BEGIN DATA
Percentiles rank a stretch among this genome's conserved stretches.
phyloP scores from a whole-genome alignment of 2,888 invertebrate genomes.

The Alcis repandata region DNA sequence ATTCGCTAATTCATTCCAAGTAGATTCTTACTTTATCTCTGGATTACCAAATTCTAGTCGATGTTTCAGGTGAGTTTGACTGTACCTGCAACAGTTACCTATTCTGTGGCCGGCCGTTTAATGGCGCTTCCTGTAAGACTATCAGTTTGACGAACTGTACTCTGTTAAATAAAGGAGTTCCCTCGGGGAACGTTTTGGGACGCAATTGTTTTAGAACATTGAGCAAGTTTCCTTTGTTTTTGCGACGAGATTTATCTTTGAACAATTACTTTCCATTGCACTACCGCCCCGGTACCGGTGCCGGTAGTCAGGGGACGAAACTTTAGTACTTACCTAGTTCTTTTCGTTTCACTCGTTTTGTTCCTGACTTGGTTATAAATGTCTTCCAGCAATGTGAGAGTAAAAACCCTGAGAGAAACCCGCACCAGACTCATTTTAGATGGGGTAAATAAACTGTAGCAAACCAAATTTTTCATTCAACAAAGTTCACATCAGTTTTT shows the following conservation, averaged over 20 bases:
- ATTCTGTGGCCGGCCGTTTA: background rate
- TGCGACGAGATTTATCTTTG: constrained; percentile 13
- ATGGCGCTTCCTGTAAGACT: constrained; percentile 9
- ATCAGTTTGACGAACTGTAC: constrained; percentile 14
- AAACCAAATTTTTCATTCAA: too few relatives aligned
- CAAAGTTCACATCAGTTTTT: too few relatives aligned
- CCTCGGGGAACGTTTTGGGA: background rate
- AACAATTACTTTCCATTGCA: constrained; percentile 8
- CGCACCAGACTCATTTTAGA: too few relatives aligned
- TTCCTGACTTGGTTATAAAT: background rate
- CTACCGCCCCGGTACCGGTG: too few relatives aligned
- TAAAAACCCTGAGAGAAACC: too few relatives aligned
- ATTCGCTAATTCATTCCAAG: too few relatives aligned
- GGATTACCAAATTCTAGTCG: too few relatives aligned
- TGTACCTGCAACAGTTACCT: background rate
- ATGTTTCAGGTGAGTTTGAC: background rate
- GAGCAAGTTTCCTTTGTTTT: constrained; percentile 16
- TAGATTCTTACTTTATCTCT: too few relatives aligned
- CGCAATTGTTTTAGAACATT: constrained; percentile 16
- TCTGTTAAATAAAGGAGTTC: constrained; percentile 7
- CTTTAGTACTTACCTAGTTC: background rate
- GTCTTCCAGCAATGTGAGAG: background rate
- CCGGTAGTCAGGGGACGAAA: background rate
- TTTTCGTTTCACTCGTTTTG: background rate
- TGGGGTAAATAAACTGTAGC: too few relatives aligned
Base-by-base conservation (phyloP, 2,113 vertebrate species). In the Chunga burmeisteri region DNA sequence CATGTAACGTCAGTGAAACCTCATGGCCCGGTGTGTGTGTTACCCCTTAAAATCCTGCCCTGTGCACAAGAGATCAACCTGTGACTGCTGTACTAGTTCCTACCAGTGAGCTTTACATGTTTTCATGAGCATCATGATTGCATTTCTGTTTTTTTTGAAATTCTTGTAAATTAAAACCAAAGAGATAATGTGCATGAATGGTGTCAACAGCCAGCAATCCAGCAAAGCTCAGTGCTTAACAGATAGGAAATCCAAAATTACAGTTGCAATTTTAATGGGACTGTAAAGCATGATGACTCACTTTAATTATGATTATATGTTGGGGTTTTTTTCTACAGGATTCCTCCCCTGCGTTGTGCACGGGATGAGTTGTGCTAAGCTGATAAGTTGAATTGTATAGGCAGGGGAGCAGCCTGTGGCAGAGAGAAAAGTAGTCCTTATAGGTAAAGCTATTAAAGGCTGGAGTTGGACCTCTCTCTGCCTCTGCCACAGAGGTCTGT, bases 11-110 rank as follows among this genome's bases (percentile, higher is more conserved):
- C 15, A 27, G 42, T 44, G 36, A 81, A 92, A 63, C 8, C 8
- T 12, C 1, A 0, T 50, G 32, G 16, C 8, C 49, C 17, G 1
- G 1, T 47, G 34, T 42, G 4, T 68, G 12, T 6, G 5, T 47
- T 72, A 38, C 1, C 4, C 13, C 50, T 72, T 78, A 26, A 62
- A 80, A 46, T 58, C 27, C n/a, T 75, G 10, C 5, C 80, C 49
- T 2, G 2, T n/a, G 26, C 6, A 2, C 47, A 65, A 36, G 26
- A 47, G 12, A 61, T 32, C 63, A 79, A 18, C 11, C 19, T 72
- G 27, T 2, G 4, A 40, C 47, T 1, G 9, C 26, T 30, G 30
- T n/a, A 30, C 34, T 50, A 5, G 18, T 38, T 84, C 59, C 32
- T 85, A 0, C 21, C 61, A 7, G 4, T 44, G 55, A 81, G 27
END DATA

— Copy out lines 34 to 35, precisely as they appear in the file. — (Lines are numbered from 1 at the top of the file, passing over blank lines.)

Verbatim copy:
- A 80, A 46, T 58, C 27, C n/a, T 75, G 10, C 5, C 80, C 49
- T 2, G 2, T n/a, G 26, C 6, A 2, C 47, A 65, A 36, G 26